Toyota plans to construct a cutting-edge vehicle battery testing laboratory at its North American research center in Michigan, investing approximately $50 million in the project. The facility, located in York Township near Ann Arbor, will primarily focus on testing batteries designed for hybrid and electric vehicles. These batteries will be sourced from a new factory in North Carolina, as well as various battery suppliers. Instead of creating new employment opportunities, Toyota will assign existing workers from other departments and provide them with necessary training.
Scheduled to commence operations in 2025, the lab holds the potential for expansion in tandem with the production growth of electric vehicles. Its core functions will involve performance, quality, and durability testing, as well as assessment of charging capabilities. Jordan Choby, the group vice president of powertrain at Toyota, expressed excitement about the facility, emphasizing its capacity to facilitate experimentation and pursue new opportunities aligned with technological advancements and evolving business needs.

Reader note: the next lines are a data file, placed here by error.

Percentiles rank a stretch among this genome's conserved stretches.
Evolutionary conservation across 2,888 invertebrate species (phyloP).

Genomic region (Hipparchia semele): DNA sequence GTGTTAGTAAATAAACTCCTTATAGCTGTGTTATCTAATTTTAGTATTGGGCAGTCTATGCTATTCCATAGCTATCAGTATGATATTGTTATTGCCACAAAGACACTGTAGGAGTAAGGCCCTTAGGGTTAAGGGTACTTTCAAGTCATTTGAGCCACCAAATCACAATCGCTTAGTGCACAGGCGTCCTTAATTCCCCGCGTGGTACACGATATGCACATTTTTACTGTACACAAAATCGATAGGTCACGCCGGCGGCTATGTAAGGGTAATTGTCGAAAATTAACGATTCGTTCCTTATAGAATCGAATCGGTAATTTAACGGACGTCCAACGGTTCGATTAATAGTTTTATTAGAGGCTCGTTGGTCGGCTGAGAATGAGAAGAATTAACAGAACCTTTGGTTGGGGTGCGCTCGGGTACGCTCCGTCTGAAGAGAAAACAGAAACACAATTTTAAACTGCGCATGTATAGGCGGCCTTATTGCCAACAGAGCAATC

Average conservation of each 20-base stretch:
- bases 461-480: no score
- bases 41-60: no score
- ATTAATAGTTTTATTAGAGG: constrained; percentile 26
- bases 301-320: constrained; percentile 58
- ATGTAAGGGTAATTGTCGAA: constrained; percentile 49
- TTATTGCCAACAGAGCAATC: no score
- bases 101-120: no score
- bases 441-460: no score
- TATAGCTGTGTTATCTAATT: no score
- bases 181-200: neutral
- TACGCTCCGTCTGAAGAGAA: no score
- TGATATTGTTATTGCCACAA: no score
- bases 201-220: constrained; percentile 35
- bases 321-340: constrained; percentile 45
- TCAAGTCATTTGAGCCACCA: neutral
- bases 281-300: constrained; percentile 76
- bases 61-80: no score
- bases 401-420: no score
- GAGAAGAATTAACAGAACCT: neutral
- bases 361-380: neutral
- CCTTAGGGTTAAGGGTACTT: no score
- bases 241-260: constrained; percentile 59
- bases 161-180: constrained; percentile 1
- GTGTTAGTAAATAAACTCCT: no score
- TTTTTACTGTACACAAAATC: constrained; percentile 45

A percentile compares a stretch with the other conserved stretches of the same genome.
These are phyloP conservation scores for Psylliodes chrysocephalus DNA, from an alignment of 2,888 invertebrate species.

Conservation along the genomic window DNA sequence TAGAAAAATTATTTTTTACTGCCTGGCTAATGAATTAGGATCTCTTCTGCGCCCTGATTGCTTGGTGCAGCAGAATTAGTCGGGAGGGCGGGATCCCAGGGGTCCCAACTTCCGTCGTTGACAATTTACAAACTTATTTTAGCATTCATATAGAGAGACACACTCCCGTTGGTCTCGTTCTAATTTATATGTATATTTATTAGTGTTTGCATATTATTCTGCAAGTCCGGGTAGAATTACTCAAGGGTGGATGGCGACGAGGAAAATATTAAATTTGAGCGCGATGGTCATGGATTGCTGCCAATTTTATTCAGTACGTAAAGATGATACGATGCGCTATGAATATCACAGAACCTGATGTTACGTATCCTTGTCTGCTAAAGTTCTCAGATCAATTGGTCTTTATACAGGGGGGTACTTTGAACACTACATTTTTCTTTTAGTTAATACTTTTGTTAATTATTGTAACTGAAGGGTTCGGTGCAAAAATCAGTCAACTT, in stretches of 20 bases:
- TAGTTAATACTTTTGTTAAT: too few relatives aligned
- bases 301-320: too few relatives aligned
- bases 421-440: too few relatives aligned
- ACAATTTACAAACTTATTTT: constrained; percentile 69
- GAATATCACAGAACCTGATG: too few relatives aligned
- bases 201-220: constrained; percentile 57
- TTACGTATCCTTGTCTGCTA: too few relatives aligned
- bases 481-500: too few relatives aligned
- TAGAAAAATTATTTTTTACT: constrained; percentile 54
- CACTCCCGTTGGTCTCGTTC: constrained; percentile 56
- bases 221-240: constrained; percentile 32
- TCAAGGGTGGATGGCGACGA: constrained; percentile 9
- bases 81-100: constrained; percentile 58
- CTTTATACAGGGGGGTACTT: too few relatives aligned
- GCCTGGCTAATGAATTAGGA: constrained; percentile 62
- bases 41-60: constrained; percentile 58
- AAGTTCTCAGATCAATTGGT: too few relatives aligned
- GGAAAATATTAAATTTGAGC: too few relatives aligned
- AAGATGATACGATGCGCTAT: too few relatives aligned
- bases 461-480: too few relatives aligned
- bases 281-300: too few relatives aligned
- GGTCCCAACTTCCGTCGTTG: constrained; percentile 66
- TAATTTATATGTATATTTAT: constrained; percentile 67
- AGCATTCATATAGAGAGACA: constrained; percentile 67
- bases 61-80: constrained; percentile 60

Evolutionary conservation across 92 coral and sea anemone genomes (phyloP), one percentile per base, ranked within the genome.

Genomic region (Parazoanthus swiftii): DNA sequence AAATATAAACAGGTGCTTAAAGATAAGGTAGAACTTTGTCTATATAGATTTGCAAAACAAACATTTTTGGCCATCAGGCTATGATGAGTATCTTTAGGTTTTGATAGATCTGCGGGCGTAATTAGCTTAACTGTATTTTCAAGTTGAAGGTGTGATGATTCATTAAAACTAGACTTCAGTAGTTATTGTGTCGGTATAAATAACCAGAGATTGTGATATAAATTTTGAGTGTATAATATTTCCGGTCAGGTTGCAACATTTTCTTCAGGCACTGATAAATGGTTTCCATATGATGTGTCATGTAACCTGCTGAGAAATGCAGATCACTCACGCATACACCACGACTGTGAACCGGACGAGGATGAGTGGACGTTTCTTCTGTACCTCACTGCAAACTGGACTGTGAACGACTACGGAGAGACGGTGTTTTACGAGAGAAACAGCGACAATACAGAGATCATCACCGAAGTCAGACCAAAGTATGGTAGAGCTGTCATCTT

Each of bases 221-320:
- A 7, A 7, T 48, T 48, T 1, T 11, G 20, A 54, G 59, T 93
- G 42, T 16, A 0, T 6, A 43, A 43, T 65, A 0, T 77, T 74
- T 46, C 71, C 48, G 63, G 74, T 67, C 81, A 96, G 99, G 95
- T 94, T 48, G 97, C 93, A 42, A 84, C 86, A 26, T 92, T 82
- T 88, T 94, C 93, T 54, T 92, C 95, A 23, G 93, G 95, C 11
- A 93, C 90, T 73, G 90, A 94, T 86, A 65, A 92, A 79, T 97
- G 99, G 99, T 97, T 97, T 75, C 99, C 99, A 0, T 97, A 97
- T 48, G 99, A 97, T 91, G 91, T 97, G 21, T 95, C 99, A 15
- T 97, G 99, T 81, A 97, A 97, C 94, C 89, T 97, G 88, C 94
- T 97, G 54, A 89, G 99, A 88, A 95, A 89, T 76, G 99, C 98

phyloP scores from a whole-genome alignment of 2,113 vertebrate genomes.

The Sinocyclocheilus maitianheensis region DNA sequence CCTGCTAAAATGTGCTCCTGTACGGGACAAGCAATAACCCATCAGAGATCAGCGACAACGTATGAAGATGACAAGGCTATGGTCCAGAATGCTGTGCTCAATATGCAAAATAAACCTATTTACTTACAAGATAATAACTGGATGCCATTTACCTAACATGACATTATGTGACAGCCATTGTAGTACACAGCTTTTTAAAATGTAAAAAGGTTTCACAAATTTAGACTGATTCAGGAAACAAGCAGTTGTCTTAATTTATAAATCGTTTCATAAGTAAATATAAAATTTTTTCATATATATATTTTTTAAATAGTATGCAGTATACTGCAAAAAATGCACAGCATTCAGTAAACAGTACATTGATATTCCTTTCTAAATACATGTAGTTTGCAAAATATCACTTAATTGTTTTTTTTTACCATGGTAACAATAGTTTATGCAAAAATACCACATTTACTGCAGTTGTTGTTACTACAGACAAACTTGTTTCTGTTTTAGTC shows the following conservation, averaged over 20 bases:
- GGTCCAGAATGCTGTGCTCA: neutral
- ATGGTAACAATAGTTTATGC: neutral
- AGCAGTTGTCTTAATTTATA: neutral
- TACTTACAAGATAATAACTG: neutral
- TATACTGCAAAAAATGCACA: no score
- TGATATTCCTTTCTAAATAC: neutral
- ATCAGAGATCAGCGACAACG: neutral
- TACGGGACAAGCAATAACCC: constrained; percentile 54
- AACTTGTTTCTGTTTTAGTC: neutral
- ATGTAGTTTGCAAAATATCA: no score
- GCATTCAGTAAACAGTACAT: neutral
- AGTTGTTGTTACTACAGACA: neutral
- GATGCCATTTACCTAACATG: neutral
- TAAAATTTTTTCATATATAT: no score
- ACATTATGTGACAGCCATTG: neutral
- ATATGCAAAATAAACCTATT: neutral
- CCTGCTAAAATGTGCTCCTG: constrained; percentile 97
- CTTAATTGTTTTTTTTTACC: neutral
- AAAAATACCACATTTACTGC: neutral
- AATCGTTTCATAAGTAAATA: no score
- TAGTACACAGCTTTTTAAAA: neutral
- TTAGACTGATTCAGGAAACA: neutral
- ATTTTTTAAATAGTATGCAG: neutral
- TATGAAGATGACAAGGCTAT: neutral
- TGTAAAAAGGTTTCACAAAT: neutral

Toyota’s commitment to advancing electric vehicle production is further demonstrated by its recent announcement to invest an additional $2.1 billion in a battery factory currently being constructed near Greensboro, North Carolina. This investment brings the total expenditure on the Randolph County plant to $5.9 billion and aligns with Toyota’s ambitious objective of selling 1.8 million electric or hybrid vehicles in the United States by 2030. Ground was broken on the plant in 2021. Initially, the batteries produced at this facility will supply Toyota’s extensive complex in Georgetown, Kentucky, which will be responsible for manufacturing the company’s first domestically produced electric vehicle—an SUV with three rows of seats.
Under the leadership of President Koji Sato, Toyota has vowed to undertake an assertive shift toward vehicle electrification, including a stronger emphasis on hybrids. However, the company has faced criticism from environmental organizations for lagging behind in electric vehicle sales and relying heavily on gasoline-powered hybrids for future sales. These recent investments and initiatives indicate Toyota’s determination to overcome these challenges and establish a more prominent presence in the electric vehicle market.